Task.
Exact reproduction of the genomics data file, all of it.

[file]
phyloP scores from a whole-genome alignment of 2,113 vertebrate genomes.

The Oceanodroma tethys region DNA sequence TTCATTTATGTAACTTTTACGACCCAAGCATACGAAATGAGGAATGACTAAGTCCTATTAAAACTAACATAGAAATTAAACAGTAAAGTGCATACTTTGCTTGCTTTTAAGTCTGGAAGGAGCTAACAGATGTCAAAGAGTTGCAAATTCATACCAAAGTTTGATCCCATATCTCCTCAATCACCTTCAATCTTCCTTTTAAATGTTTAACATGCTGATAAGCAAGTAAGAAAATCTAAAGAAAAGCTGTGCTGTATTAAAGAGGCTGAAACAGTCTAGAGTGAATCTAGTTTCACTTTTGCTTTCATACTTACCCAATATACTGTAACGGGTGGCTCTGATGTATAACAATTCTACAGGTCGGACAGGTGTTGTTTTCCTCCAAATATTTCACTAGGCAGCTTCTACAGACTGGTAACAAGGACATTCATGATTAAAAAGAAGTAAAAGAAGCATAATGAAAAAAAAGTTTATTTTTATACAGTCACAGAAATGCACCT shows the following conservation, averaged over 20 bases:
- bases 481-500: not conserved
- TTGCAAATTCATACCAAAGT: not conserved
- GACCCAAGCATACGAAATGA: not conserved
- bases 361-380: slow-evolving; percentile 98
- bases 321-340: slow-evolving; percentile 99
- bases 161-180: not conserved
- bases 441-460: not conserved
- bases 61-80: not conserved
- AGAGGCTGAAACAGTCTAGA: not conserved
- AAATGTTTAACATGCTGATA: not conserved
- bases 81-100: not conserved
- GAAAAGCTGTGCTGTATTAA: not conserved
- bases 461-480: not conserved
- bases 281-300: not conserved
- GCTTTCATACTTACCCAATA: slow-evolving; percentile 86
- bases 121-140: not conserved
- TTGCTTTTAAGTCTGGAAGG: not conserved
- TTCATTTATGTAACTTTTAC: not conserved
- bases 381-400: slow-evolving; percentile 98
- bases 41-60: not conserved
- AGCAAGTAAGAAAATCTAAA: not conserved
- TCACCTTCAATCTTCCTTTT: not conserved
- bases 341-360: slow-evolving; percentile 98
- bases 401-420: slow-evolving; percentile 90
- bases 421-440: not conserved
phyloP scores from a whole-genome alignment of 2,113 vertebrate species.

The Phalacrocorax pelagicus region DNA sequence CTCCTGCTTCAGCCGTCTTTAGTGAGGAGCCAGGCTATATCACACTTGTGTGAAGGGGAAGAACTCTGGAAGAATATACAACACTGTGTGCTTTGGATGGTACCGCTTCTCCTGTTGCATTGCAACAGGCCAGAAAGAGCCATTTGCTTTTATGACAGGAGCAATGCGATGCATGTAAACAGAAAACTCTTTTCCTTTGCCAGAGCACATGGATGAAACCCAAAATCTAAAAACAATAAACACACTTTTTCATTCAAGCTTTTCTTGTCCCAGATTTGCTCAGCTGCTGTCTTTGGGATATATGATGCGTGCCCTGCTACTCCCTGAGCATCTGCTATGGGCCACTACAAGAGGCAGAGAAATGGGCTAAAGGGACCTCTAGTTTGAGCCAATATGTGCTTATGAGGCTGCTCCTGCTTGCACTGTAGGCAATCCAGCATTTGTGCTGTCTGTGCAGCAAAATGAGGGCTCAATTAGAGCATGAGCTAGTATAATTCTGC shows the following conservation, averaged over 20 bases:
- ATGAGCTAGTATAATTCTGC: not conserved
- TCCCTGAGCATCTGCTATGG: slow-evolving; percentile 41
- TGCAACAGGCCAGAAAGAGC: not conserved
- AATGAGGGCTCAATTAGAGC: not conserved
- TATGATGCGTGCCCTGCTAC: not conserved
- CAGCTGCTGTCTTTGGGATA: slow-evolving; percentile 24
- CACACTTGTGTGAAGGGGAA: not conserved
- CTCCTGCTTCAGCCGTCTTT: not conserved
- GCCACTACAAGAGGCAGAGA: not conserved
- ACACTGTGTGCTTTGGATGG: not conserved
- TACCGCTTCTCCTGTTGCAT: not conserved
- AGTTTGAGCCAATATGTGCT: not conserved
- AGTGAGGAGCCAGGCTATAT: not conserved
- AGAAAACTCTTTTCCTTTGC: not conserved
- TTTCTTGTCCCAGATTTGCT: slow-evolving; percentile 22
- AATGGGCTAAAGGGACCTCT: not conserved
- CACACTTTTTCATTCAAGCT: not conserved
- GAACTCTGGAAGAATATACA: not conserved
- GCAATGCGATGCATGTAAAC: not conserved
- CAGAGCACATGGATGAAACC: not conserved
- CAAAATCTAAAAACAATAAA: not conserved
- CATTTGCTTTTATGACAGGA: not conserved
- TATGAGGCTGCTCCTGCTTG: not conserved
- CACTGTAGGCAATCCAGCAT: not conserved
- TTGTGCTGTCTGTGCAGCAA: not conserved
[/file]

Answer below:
phyloP scores from a whole-genome alignment of 2,113 vertebrate genomes.

The Oceanodroma tethys region DNA sequence TTCATTTATGTAACTTTTACGACCCAAGCATACGAAATGAGGAATGACTAAGTCCTATTAAAACTAACATAGAAATTAAACAGTAAAGTGCATACTTTGCTTGCTTTTAAGTCTGGAAGGAGCTAACAGATGTCAAAGAGTTGCAAATTCATACCAAAGTTTGATCCCATATCTCCTCAATCACCTTCAATCTTCCTTTTAAATGTTTAACATGCTGATAAGCAAGTAAGAAAATCTAAAGAAAAGCTGTGCTGTATTAAAGAGGCTGAAACAGTCTAGAGTGAATCTAGTTTCACTTTTGCTTTCATACTTACCCAATATACTGTAACGGGTGGCTCTGATGTATAACAATTCTACAGGTCGGACAGGTGTTGTTTTCCTCCAAATATTTCACTAGGCAGCTTCTACAGACTGGTAACAAGGACATTCATGATTAAAAAGAAGTAAAAGAAGCATAATGAAAAAAAAGTTTATTTTTATACAGTCACAGAAATGCACCT shows the following conservation, averaged over 20 bases:
- bases 481-500: not conserved
- TTGCAAATTCATACCAAAGT: not conserved
- GACCCAAGCATACGAAATGA: not conserved
- bases 361-380: slow-evolving; percentile 98
- bases 321-340: slow-evolving; percentile 99
- bases 161-180: not conserved
- bases 441-460: not conserved
- bases 61-80: not conserved
- AGAGGCTGAAACAGTCTAGA: not conserved
- AAATGTTTAACATGCTGATA: not conserved
- bases 81-100: not conserved
- GAAAAGCTGTGCTGTATTAA: not conserved
- bases 461-480: not conserved
- bases 281-300: not conserved
- GCTTTCATACTTACCCAATA: slow-evolving; percentile 86
- bases 121-140: not conserved
- TTGCTTTTAAGTCTGGAAGG: not conserved
- TTCATTTATGTAACTTTTAC: not conserved
- bases 381-400: slow-evolving; percentile 98
- bases 41-60: not conserved
- AGCAAGTAAGAAAATCTAAA: not conserved
- TCACCTTCAATCTTCCTTTT: not conserved
- bases 341-360: slow-evolving; percentile 98
- bases 401-420: slow-evolving; percentile 90
- bases 421-440: not conserved
phyloP scores from a whole-genome alignment of 2,113 vertebrate species.

The Phalacrocorax pelagicus region DNA sequence CTCCTGCTTCAGCCGTCTTTAGTGAGGAGCCAGGCTATATCACACTTGTGTGAAGGGGAAGAACTCTGGAAGAATATACAACACTGTGTGCTTTGGATGGTACCGCTTCTCCTGTTGCATTGCAACAGGCCAGAAAGAGCCATTTGCTTTTATGACAGGAGCAATGCGATGCATGTAAACAGAAAACTCTTTTCCTTTGCCAGAGCACATGGATGAAACCCAAAATCTAAAAACAATAAACACACTTTTTCATTCAAGCTTTTCTTGTCCCAGATTTGCTCAGCTGCTGTCTTTGGGATATATGATGCGTGCCCTGCTACTCCCTGAGCATCTGCTATGGGCCACTACAAGAGGCAGAGAAATGGGCTAAAGGGACCTCTAGTTTGAGCCAATATGTGCTTATGAGGCTGCTCCTGCTTGCACTGTAGGCAATCCAGCATTTGTGCTGTCTGTGCAGCAAAATGAGGGCTCAATTAGAGCATGAGCTAGTATAATTCTGC shows the following conservation, averaged over 20 bases:
- ATGAGCTAGTATAATTCTGC: not conserved
- TCCCTGAGCATCTGCTATGG: slow-evolving; percentile 41
- TGCAACAGGCCAGAAAGAGC: not conserved
- AATGAGGGCTCAATTAGAGC: not conserved
- TATGATGCGTGCCCTGCTAC: not conserved
- CAGCTGCTGTCTTTGGGATA: slow-evolving; percentile 24
- CACACTTGTGTGAAGGGGAA: not conserved
- CTCCTGCTTCAGCCGTCTTT: not conserved
- GCCACTACAAGAGGCAGAGA: not conserved
- ACACTGTGTGCTTTGGATGG: not conserved
- TACCGCTTCTCCTGTTGCAT: not conserved
- AGTTTGAGCCAATATGTGCT: not conserved
- AGTGAGGAGCCAGGCTATAT: not conserved
- AGAAAACTCTTTTCCTTTGC: not conserved
- TTTCTTGTCCCAGATTTGCT: slow-evolving; percentile 22
- AATGGGCTAAAGGGACCTCT: not conserved
- CACACTTTTTCATTCAAGCT: not conserved
- GAACTCTGGAAGAATATACA: not conserved
- GCAATGCGATGCATGTAAAC: not conserved
- CAGAGCACATGGATGAAACC: not conserved
- CAAAATCTAAAAACAATAAA: not conserved
- CATTTGCTTTTATGACAGGA: not conserved
- TATGAGGCTGCTCCTGCTTG: not conserved
- CACTGTAGGCAATCCAGCAT: not conserved
- TTGTGCTGTCTGTGCAGCAA: not conserved